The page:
Cybil with seasonal spheres and Santa headwear

     Despite having 4 feeders in the garden we have a complete lack of garden birds visiting. In previous years we have had a good selection of birds including blue, coal and great tits, robins, hedge sparrow - you get the idea. This winter we a bereft of small birds! We have the occasional blackbird and a plucky robin but that seems to be about it! I did add some food to the bird table (we usually feed just from hanging feeders due to previous problems with squirrels) but the only birds to eat off there was a magpie and a very fat wood pigeon. Some long-tailed tits and the occasional goldcrest put in an appearance in the trees at the bottom of the garden, ring-necked parakeets and crows are also seen over the house but never visit. In the 5 years we have been here we still have to see a house sparrow! So where have they all gone? 
Great tit at a feeder - not in our garden unfortunately

Thursday, 11 December 2008

Ho Ho Harriet

Party season has now kicked off full time now - fortunately the girls have complete party outfits!

Today driving up the M1 from London to Whipsnade it was snowing and once up on the Downs there was a generally scattering of the white stuff.

In recognition of this today's photo is of the hen version of a snowball, Harriet, looking resplendent if not somewhat slightly grumpy.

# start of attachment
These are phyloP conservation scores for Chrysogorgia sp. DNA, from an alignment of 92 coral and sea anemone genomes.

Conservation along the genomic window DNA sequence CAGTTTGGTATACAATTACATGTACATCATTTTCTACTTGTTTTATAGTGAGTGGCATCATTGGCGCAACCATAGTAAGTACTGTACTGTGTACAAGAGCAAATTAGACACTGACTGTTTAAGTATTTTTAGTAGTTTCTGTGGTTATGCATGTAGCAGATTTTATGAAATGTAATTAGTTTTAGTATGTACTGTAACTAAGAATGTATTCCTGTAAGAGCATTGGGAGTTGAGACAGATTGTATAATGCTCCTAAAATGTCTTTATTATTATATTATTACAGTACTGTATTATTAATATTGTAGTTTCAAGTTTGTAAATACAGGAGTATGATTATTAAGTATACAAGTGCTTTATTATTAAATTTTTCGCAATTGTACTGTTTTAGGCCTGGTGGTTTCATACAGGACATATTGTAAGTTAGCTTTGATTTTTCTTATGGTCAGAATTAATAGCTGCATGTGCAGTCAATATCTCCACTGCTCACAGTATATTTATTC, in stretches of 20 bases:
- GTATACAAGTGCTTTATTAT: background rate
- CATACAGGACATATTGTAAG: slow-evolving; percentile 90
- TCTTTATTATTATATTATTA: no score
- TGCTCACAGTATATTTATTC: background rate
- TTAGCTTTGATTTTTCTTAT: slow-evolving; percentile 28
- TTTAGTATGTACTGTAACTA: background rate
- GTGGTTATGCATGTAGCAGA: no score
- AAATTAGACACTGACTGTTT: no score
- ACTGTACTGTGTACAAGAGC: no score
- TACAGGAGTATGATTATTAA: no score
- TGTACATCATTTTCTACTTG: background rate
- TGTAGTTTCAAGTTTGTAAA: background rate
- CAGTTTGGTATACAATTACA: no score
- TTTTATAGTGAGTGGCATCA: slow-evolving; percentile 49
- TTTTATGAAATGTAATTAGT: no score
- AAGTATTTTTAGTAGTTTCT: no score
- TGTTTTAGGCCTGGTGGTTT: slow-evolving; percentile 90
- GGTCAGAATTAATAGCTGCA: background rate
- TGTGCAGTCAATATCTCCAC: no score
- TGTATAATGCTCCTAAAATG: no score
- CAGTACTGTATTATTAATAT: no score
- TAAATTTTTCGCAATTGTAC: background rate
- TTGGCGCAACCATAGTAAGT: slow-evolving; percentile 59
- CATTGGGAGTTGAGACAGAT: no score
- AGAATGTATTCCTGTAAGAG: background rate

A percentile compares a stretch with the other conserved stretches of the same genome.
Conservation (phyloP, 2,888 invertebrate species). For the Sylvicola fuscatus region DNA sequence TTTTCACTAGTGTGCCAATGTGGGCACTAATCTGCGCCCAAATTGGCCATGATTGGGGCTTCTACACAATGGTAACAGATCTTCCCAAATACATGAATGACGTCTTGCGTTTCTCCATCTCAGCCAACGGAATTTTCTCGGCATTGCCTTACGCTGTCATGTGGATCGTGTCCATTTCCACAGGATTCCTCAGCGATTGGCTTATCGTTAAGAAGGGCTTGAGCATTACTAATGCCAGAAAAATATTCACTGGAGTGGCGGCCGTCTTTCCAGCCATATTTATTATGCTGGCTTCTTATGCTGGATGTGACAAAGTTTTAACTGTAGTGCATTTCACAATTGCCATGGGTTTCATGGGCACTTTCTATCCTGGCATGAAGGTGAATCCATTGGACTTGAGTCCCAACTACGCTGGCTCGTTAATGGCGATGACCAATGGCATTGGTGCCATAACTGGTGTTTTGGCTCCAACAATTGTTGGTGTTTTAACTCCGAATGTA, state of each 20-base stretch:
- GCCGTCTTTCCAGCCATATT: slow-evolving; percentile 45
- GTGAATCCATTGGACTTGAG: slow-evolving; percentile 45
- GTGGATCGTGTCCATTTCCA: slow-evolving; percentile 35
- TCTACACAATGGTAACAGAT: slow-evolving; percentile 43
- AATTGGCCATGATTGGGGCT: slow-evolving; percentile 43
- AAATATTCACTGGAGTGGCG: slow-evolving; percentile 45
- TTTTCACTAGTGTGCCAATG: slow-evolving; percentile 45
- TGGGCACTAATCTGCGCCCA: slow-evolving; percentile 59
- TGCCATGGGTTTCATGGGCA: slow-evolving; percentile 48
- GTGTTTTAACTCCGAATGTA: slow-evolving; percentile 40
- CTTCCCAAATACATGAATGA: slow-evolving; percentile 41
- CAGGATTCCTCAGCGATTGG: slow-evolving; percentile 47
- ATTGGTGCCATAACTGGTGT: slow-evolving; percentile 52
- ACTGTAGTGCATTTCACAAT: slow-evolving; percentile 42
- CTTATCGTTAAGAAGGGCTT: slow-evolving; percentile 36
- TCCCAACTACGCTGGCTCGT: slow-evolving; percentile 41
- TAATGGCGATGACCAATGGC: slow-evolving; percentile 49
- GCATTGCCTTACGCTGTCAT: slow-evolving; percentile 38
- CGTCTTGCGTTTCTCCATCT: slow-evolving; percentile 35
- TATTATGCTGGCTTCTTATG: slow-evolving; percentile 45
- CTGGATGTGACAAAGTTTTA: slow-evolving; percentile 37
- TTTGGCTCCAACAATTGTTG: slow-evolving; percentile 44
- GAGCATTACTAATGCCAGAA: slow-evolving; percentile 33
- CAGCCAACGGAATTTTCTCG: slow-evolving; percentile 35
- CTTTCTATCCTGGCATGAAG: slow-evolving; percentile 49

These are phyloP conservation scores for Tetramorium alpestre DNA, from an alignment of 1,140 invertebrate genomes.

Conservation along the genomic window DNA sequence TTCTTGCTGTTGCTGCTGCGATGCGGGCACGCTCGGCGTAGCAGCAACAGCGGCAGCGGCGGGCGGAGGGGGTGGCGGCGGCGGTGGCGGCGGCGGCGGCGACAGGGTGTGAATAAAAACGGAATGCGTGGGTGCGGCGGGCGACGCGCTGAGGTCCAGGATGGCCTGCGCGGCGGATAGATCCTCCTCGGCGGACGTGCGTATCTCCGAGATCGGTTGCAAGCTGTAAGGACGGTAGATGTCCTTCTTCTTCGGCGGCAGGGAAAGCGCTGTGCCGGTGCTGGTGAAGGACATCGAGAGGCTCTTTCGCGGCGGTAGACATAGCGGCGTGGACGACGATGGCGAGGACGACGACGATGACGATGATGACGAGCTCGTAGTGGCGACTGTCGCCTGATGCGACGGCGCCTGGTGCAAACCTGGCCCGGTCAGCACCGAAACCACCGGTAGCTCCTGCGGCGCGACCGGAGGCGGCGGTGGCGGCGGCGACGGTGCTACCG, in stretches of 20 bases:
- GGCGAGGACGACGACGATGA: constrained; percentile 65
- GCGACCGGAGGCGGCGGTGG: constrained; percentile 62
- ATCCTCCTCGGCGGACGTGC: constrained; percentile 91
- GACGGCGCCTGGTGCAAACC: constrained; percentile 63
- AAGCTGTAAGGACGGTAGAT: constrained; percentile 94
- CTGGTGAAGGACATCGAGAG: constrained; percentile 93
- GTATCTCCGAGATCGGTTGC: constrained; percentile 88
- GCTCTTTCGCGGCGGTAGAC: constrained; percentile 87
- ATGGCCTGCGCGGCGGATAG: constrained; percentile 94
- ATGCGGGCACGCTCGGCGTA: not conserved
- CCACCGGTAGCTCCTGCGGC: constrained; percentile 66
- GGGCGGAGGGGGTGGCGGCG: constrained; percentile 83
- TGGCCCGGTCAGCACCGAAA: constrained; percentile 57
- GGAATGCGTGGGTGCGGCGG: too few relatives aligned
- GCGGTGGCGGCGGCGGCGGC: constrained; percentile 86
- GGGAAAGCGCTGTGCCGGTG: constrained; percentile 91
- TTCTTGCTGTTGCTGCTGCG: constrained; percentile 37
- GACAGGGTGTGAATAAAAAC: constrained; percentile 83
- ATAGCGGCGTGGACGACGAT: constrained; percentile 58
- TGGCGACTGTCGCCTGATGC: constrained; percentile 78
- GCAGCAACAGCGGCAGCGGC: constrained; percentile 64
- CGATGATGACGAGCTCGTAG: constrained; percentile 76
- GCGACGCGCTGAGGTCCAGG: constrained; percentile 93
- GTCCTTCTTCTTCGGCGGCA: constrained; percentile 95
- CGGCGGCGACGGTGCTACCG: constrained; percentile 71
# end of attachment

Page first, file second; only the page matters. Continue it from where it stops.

Cybil laid again, currently running at 6 eggs per week. Why or what triggered mid winter laying? Answers on a postcard (actually just leave a comment)
Ho Ho Harriet in festive pose

Tuesday, 9 December 2008

Festive Fowl

Okay, my lovely partner has been playing around in a festive manner so over the next week or so we'll have a few photos of the Girls in Christmas mode. I am of course useless of any kind of pun however please add comments if you can do better on a photo title (listeners to Capital FM breakfast show with Johnnie Vaughan and Lisa Snowdon should be a dab hand at this!)

In honour of David Beckham, Ruby appears in panto as "Goldenbells"

The real "Goldenballs"

Monday, 8 December 2008

Frosty mornings and a welcome to the world

Early December's cold weather continues however it does seem somewhat more seasonal now than in October.

The girls are getting very familiar with frosty mornings and although its damn cold I've no problem going down the garden to open the night shelter door at 5.45am each weekday morning.

They now have a battery (rechargeable of course) light it means that they are straight out into the run and feeding. It works better than having the light on in the evening as once they have gone to roost they are not easily encouraged to do anything where as mornings it gives them an extra half hour before sunrise. Something is obviously working as Cybil is still laying - one a day.